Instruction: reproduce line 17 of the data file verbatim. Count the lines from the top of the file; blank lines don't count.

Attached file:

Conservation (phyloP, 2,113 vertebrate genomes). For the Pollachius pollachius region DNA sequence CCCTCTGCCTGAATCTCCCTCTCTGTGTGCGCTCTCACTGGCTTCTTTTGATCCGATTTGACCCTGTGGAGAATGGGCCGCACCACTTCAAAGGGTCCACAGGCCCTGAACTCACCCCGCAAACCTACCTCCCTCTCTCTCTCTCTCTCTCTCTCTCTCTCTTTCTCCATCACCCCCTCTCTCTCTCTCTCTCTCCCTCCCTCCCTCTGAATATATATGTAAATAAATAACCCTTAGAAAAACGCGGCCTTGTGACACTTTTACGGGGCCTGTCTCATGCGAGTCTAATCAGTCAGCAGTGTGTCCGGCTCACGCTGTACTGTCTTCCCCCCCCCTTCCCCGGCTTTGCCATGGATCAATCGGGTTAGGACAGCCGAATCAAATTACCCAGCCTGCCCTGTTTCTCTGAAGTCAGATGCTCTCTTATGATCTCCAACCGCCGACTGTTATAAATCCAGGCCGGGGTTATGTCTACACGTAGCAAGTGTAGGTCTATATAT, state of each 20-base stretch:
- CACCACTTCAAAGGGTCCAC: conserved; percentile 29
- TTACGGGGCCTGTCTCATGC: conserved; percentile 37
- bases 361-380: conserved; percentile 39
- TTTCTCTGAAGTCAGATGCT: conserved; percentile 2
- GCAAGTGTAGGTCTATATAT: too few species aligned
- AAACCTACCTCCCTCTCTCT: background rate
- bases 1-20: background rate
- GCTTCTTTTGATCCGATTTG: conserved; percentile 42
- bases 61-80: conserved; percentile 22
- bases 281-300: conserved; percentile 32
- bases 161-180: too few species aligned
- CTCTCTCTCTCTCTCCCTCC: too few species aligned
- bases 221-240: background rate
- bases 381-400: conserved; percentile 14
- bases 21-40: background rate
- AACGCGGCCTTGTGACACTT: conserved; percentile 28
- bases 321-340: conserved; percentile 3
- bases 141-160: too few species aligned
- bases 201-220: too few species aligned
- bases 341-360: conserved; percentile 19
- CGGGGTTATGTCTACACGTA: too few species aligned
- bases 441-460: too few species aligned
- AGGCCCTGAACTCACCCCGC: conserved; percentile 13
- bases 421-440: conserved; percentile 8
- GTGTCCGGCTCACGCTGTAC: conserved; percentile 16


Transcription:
- AACGCGGCCTTGTGACACTT: conserved; percentile 28